Zakir Hussain enthralls music aficionados in Kathmandu
KATHMANDU: More than 1,500 music lovers attending the Zakir Hussain concert at the Indian Embassy in Kathmandu were seemingly mesmerised as the Indian 'tabla' maestro created alluring rhythms, Tuesday evening.
The concert was jointly organised by the Indian Embassy, Indian Council for Cultural Relations, New Delhi and Swami Vivekananda Foundation to mark the 70th year of establishment of diplomatic ties between Nepal and India.
Hussain, accompanied by three other Indian musicians playing different musical instruments such as dholak, mridangam and sarangi, rendered his compositions dotted with Rajasthani folk songs for a captivating one and half hours.
The audience, especially those having good grasp of Indian classical music, enjoyed the concert, shaking their heads or clapping their hands in appreciation of every 'bol' of the rendition - mostly in 'Teen Taal' comprising of 16 beats.
One such audience was the noted Nepali musician Deep Shrestha who was all praises for Hussain and hailed him to be a 'magician'.
The 67-year-old tabla maestro who performed in Kathmandu after 17 years made an instant musical connection with the audience through his melodic rhythms, and playfulness in his musical and facial expressions.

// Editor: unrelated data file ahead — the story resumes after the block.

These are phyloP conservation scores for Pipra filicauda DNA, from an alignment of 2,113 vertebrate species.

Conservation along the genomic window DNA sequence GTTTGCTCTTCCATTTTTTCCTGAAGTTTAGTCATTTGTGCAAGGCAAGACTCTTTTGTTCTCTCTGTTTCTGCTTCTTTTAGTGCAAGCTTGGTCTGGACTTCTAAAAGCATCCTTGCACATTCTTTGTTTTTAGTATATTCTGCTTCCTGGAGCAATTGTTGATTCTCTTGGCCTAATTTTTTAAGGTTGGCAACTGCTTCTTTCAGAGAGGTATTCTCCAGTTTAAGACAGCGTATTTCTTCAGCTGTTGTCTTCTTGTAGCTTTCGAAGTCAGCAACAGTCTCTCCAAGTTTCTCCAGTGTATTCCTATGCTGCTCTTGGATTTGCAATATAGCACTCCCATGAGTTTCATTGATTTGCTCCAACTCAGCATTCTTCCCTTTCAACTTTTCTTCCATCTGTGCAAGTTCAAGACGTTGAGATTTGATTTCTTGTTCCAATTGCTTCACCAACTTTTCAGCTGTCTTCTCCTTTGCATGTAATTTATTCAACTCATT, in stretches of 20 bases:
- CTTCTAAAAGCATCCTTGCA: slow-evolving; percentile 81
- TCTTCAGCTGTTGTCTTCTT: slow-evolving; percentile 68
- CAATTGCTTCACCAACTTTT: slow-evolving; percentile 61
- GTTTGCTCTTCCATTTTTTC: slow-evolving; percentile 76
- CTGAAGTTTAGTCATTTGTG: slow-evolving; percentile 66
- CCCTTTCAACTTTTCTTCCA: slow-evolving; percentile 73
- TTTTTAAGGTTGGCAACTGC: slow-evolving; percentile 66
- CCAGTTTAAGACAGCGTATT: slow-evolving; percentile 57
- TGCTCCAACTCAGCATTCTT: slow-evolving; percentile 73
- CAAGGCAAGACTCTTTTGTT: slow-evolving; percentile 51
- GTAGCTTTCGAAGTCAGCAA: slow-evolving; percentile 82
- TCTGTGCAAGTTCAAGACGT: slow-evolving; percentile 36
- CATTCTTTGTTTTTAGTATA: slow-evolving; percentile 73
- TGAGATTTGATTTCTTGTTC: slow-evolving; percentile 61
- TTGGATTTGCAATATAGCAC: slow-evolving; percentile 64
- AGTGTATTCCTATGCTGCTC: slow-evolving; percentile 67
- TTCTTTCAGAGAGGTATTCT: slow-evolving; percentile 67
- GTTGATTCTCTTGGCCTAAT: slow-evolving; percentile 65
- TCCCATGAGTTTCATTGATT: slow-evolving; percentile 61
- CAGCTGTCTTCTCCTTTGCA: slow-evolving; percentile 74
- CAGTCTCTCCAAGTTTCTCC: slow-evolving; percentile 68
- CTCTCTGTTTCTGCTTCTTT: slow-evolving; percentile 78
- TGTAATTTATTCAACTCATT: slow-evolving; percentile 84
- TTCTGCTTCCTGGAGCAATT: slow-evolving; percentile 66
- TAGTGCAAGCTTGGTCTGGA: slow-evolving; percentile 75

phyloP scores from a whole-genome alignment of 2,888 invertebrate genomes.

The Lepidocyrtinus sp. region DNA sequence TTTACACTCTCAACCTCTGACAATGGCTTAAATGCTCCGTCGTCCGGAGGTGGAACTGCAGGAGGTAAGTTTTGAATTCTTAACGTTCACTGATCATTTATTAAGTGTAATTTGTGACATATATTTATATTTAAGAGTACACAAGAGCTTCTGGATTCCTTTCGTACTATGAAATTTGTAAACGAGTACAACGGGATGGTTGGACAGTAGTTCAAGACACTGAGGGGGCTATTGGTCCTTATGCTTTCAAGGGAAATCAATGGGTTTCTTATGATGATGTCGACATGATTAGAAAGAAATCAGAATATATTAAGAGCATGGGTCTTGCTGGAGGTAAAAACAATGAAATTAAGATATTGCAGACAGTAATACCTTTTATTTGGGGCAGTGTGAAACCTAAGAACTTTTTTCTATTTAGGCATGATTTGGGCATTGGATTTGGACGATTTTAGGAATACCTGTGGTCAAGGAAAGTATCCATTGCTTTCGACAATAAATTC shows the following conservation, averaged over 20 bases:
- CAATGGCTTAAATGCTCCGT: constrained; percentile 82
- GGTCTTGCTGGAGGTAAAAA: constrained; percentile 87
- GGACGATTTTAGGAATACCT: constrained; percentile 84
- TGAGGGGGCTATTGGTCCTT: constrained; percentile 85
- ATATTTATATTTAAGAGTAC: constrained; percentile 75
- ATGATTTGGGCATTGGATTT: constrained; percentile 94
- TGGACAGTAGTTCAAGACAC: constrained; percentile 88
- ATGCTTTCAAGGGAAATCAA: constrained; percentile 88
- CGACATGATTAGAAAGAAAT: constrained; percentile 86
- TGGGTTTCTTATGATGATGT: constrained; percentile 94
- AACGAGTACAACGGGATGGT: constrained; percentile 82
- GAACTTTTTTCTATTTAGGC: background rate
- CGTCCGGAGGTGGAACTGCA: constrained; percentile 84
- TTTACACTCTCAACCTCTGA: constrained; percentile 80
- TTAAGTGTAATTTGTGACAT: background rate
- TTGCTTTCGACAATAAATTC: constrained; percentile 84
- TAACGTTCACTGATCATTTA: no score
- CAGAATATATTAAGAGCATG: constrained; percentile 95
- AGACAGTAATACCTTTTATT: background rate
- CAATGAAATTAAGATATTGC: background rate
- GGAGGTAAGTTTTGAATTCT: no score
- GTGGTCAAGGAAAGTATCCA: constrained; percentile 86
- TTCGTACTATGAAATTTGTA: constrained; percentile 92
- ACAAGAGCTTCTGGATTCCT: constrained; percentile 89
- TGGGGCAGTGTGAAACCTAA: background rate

For the audience unfamiliar with the intricacies of classical music, Hussain, in between the performances, explained how "Like any other musical instrument, tabla too has its own language. It speaks!"
He then went on to play 'bols' and compositions which convincingly conveyed feelings of human activities, animals' movements, and natural phenomena such as thunder storms, dark clouds, frightened deer escaping the hunter, among others through his renditions and improvisation of the beats, accompanied harmoniously by the mridangam played by Anantha Krishnan, sarangi played by Sabir Khan and dholak by Navin Sharma.
The Indian Ambassador to Nepal, Manjeev Singh Puri, towards the beginning of the concert delivered his brief remark, "The art and music have played an important role in bringing India and Nepal closer."
As this internationally acclaimed percussionist created magic on his tabla, it seemed like even the winter air at the India House had stood still to listen to the legend.